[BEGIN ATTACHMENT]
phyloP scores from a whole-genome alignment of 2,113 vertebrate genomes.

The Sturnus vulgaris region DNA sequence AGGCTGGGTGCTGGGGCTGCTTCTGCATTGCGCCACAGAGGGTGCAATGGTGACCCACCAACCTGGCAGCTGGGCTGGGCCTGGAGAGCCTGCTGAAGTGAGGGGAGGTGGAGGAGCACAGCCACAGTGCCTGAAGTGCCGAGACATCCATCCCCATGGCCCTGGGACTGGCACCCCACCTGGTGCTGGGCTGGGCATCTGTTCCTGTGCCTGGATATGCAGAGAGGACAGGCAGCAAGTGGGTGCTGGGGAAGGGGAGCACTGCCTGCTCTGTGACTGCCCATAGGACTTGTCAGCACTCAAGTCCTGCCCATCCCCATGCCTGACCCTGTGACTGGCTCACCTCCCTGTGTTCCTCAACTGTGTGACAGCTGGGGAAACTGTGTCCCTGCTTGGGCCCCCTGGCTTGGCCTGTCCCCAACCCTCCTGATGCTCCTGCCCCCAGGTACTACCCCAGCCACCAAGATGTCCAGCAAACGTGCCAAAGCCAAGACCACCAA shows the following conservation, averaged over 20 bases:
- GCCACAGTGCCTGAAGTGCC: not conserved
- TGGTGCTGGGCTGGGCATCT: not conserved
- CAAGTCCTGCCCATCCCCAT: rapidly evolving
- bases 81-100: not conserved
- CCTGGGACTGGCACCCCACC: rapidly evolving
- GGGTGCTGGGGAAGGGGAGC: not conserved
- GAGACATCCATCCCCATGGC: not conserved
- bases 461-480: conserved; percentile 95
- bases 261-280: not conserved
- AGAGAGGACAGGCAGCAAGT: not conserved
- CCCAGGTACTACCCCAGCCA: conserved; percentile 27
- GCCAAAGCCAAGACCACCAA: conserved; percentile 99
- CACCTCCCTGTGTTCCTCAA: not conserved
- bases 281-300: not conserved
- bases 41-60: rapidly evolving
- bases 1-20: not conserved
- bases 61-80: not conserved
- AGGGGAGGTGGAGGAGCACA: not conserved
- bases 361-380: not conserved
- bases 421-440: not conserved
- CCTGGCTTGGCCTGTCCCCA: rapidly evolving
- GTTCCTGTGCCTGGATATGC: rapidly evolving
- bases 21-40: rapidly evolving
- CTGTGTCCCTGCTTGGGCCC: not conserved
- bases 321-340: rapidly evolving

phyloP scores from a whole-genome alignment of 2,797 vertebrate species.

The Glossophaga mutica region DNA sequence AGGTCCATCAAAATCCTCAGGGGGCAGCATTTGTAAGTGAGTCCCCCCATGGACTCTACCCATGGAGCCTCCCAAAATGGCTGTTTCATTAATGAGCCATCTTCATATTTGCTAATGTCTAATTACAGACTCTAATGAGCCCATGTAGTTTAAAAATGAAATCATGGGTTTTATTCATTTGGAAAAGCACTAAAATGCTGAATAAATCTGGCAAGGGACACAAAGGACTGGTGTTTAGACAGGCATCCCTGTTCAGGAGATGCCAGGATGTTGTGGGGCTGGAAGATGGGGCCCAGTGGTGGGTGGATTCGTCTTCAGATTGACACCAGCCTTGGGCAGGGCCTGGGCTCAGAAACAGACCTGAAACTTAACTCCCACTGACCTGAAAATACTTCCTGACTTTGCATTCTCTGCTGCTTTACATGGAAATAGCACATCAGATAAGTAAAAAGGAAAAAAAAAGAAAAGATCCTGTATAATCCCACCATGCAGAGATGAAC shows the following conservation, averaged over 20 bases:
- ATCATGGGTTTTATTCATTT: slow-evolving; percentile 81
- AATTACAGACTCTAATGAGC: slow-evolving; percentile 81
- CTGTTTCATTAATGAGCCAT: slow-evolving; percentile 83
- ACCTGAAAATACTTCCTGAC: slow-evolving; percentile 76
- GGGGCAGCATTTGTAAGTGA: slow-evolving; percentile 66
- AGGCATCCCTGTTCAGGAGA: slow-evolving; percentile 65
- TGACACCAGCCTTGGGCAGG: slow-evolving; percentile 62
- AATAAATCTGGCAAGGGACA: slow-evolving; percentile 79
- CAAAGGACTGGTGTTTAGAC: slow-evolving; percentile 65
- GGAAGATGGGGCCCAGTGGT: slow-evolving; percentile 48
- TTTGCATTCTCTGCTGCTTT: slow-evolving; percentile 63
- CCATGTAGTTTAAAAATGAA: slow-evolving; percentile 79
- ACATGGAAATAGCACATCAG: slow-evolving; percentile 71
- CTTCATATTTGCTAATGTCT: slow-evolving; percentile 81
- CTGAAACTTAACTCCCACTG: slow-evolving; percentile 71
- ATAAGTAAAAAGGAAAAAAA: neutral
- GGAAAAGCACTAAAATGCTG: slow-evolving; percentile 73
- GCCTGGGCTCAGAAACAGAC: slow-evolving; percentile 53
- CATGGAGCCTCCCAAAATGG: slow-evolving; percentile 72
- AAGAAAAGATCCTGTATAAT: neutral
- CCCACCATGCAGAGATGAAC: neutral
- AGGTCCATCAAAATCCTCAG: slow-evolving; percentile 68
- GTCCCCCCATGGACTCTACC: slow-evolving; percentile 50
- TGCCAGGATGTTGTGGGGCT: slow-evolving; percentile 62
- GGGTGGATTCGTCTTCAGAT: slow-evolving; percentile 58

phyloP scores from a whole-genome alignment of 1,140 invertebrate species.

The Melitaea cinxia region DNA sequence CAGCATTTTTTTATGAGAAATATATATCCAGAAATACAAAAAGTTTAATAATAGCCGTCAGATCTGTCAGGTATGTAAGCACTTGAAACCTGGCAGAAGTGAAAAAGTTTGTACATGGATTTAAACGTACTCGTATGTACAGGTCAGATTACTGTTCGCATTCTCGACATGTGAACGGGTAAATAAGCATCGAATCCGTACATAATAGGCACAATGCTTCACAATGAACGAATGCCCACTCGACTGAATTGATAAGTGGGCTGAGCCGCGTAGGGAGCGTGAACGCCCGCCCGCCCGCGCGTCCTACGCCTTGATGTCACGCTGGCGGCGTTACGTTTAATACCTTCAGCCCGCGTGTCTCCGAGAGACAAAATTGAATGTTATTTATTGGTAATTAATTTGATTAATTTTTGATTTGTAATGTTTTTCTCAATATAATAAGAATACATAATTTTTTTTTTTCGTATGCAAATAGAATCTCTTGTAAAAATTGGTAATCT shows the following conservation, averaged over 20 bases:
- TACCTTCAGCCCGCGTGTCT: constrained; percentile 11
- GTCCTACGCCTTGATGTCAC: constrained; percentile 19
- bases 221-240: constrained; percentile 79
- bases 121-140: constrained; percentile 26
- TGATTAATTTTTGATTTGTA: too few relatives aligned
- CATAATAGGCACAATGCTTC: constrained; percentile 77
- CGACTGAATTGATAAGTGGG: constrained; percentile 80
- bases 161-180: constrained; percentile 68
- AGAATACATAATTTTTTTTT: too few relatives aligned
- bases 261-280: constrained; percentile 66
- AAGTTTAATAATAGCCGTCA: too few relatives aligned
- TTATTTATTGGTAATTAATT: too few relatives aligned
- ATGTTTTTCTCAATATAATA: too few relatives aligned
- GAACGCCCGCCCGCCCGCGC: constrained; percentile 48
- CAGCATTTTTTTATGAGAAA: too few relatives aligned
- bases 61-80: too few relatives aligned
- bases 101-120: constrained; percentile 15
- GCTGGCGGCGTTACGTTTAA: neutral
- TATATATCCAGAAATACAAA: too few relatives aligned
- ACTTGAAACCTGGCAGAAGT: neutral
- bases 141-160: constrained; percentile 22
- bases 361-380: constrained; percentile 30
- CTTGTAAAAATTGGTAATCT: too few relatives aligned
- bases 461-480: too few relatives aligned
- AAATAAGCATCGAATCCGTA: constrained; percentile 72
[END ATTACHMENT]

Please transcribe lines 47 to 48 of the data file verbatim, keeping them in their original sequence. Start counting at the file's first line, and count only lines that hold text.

- GCCTGGGCTCAGAAACAGAC: slow-evolving; percentile 53
- CATGGAGCCTCCCAAAATGG: slow-evolving; percentile 72